The ugly truth about millions of American jobs: They are not coming back

“It’s clear that the pandemic is doing some fundamental damage to the job market,” said Mark Zandi, chief economist for Moody’s Analytics. “A lot of the jobs lost aren’t coming back any time soon. The idea that the economy is going to snap back to where it was before the pandemic is clearly not going to happen.”
The June jobs report last week showed a net gain 4.8 million jobs, accurate documentation one-month jump, according to Labor Department data. Virtually all of individuals returning to work were on temporary layoffs, such as workers in factories, stores, hotels, bars and restaurants that are reopening.

But at precisely the same time, 759,000 people were let go from jobs that won’t be coming back. That marks the second-largest monthly boost the United States has ever seen, topped only by an 805,000 jump in January of 2009, in the depths of the Great Recession.

There’s now a complete of 3.7 million unemployed Americans whose previous jobs are gone once and for all. And millions more are at risk.

Temporary becomes permanent

More than 10 million Americans are currently categorized as temporarily out of work. But historically, nearly 30% of individuals who tell the Labor Department that they are temporarily unemployed never obtain job back, said Heidi Shierholz, senior economist at the Economic Policy Institute, a liberal think tank.

“Even though we don’t know if the historical record will hold in this case, it’s an extremely valid concern that not all of those people are going to get called back,” she said.

People who are counting on organizations reopening their doors could be surprised to locate that a temporary loss is now permanent one, said Zandi.

Some of those unemployed were holding temporary jobs that found an end. The end of a temporary job might have been prone to be replaced by a new job in the strong job market that existed just a year ago.

But most of those 3.7 million workers lost long-term jobs.

‘This is just the beginning’

The recent spike in Covid-19 cases in different parts of the united states, and the brand new round of stay-at-home orders and business shutdowns weren’t captured in this latest jobs report, according to both Zandi and Shierholz.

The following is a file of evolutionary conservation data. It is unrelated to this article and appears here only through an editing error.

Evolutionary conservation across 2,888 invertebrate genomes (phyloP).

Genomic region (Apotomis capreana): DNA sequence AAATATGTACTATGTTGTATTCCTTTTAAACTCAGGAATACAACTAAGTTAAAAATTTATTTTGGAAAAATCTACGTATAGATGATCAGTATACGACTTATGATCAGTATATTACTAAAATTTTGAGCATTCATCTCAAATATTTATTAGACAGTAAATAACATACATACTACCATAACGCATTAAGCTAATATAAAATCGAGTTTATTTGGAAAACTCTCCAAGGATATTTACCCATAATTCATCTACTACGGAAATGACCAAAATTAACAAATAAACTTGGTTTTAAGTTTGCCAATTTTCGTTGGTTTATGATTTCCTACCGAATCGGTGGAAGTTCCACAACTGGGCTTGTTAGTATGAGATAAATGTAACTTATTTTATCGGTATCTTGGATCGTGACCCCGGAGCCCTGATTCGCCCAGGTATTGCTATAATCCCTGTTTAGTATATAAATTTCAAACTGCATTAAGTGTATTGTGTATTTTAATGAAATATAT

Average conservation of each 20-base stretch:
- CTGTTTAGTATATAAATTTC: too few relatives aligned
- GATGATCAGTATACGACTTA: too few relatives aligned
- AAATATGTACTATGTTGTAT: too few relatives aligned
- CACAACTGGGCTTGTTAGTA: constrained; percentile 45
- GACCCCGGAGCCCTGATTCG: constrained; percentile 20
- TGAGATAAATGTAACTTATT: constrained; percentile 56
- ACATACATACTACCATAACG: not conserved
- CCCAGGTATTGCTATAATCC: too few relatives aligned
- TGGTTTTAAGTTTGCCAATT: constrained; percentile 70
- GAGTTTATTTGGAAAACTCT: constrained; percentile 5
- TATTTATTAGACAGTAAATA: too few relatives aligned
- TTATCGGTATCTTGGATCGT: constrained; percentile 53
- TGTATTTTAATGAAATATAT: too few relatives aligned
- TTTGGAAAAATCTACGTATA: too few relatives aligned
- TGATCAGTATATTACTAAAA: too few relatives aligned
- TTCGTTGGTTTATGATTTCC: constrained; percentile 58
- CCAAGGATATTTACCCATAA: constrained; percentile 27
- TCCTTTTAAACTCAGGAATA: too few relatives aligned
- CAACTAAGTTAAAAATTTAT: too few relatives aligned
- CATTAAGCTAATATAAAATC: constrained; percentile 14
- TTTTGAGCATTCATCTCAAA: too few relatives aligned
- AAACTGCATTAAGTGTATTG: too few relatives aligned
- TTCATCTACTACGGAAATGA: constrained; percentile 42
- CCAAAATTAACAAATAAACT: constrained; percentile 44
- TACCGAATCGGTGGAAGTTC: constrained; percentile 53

“The intensification of the virus has led to a second round of closure that might be too much for many of these businesses,” said Zandi.

The speed of the task losses is another reason behind concern. The Great Recession was already greater than a year old when it hit those record figures for permanent job losses. As economic problems build, economists say there will be more permanent job cuts ahead.

“This is just the beginning of the increase in permanent job losses,” said Zandi.

The data collection problem

The latest government data available do not account for many workers who are still on the job but are anticipated to be release. For example, Boeing (BA) announced plans to cut 16,000 workers, with 12,300 of those job cuts already being identified through buyouts or involuntary permanent layoffs. But virtually all of those affected workers are still at work as of today.
Similarly, thousands of stores are closing permanently but still have workers in position as retailers hold closing sales.
And deep financial problems at state and local governments, most of which began a new fiscal year the other day, are anticipated to lead to millions of additional permanent job cuts in the coming weeks and months unless Congress agrees to new round of financial assistance.

But Zandi said he is concerned that the good headline number in last week’s jobs report might make it tougher to obtain the needed help passed through Congress.

“People might look at the better than anticipated jobs numbers, they say ‘The coast is clear economically,'” that he said. “That’s the exact wrong message.”